Urbanising landscapes and traditions of change

Extreme climate risks are recognised as the most severe threat to fast-growing cities across the globe, and especially in Africa. As most world governments commit to reduce carbon emission, the role of science and research appears polarised between the scepticism of fossil fuel-dependent economies and the zealous but discordant efforts of climate change mitigating actions. In fast-urbanising economies, this missing link between data science and policy planning often translates into development initiatives that are designed to deliver sustainable responses to climate change global trends but fail to account for the social, economic and ecological impacts of localised climate extremes and anomalies. In an attempt to foster an interdisciplinary discourse, the IHOPE Aarhus hub is hosting a workshop to consider the socio-environmental implications of fast urbanising phenomena and increasing climate change sensitivity in Africa and beyond. Participants from across the humanities, social sciences and geosciences will offer perspectives and case studies on urban services and food-water security, urban spaces and resilient-built environments, and urban living in different contexts.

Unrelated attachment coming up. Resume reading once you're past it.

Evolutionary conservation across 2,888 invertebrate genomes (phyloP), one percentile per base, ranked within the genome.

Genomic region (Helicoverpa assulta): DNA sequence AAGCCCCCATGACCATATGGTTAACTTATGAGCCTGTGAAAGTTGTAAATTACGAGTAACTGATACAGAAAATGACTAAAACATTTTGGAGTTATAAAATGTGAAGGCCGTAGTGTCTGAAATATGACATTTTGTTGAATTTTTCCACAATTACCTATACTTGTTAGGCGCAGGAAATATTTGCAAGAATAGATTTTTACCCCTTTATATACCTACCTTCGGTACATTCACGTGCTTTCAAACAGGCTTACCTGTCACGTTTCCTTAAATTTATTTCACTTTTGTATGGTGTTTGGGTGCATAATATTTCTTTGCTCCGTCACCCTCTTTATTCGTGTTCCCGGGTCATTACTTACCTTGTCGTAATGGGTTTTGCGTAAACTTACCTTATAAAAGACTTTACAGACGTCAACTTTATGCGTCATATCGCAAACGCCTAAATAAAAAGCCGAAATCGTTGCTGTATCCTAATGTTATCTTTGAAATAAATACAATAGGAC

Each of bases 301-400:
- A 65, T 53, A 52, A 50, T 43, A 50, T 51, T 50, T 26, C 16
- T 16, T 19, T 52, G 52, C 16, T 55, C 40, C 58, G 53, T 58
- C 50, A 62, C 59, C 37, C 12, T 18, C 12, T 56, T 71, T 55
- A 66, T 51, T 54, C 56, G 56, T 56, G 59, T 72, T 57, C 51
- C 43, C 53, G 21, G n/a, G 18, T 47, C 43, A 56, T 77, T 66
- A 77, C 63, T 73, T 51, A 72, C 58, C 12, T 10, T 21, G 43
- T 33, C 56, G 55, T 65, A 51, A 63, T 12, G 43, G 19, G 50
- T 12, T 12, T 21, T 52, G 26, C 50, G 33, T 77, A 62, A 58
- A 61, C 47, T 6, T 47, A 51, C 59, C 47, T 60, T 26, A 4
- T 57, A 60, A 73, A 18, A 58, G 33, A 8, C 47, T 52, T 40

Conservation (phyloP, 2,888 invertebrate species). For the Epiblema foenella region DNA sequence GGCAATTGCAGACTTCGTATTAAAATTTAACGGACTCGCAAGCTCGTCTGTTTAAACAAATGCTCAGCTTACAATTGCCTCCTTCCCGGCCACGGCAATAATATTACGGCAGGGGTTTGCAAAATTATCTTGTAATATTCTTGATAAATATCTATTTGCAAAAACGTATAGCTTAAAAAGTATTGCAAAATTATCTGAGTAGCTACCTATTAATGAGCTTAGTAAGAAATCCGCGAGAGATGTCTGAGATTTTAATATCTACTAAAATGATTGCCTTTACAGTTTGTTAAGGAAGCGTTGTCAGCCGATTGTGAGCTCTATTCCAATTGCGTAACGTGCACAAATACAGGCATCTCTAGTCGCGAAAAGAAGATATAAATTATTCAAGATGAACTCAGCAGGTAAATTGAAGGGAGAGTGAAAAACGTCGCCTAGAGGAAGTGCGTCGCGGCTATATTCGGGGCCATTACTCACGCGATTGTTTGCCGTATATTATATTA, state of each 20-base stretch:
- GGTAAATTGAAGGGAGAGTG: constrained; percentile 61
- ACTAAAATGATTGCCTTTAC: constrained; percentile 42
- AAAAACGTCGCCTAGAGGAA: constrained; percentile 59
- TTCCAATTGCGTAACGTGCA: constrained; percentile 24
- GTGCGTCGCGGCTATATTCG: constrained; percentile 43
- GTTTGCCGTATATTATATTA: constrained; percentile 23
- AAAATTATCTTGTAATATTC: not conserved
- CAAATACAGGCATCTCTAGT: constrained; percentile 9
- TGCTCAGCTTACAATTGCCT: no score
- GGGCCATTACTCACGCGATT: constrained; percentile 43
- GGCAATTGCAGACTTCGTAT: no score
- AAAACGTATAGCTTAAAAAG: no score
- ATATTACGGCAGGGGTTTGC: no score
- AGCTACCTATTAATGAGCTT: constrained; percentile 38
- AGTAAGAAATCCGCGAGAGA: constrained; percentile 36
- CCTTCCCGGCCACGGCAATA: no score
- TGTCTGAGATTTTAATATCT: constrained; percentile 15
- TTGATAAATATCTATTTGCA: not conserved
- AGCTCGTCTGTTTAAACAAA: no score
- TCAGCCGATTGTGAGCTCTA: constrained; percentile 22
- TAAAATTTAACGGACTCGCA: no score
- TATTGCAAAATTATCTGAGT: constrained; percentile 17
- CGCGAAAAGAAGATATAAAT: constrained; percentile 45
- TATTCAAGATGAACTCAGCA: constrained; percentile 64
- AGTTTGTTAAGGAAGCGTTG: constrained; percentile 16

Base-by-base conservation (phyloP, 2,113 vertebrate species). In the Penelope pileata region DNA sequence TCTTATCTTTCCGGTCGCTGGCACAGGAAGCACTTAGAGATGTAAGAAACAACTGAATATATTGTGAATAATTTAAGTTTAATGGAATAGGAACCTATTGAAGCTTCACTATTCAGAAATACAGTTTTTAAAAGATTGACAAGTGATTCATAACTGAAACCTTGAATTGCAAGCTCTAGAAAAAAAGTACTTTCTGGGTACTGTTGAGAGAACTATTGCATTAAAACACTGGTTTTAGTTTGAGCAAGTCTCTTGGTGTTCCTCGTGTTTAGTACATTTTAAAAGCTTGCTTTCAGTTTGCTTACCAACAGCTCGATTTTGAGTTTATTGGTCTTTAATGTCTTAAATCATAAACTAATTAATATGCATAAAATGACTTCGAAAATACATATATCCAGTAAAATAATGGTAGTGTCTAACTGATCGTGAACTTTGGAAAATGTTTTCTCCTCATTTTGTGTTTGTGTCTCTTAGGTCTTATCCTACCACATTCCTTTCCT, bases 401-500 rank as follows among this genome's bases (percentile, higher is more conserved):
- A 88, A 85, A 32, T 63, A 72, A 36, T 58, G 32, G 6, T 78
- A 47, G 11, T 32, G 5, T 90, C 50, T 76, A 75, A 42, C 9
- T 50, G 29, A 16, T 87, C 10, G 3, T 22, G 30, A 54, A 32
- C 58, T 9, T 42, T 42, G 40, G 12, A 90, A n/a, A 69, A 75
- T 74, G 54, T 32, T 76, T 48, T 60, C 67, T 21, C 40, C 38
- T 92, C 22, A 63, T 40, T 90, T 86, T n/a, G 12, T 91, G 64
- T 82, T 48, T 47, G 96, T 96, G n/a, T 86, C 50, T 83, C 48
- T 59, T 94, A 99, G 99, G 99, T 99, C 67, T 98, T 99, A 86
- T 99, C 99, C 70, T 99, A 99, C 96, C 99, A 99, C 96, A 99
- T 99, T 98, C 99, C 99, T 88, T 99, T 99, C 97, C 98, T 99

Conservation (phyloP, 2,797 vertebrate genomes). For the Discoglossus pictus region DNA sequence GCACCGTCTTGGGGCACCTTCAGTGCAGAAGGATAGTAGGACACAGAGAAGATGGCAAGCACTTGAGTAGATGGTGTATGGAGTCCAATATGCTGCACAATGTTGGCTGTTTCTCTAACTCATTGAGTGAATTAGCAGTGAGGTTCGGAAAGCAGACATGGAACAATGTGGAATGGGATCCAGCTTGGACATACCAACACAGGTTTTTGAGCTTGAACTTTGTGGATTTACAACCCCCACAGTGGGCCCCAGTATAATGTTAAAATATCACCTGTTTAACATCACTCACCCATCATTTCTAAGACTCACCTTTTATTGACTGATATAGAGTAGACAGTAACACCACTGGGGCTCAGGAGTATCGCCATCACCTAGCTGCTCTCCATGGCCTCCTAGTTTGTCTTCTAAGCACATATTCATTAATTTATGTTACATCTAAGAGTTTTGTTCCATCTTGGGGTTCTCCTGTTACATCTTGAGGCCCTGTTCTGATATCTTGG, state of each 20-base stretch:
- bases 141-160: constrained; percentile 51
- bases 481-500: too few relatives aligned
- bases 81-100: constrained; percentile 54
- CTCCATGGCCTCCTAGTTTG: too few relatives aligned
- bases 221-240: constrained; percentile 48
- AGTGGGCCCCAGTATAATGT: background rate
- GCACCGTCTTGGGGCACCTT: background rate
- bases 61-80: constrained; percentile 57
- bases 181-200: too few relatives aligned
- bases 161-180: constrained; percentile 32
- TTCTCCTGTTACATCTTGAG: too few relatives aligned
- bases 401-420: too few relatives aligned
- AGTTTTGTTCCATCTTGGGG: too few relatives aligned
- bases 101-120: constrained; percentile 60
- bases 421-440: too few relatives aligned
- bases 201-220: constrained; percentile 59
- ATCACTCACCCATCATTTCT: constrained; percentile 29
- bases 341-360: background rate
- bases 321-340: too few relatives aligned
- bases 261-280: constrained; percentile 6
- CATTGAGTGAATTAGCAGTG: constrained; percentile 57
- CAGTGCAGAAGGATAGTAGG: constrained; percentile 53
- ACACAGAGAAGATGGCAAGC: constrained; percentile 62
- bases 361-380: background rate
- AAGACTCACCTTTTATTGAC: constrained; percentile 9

All welcome!

See the full program and register to attend by May 5 here

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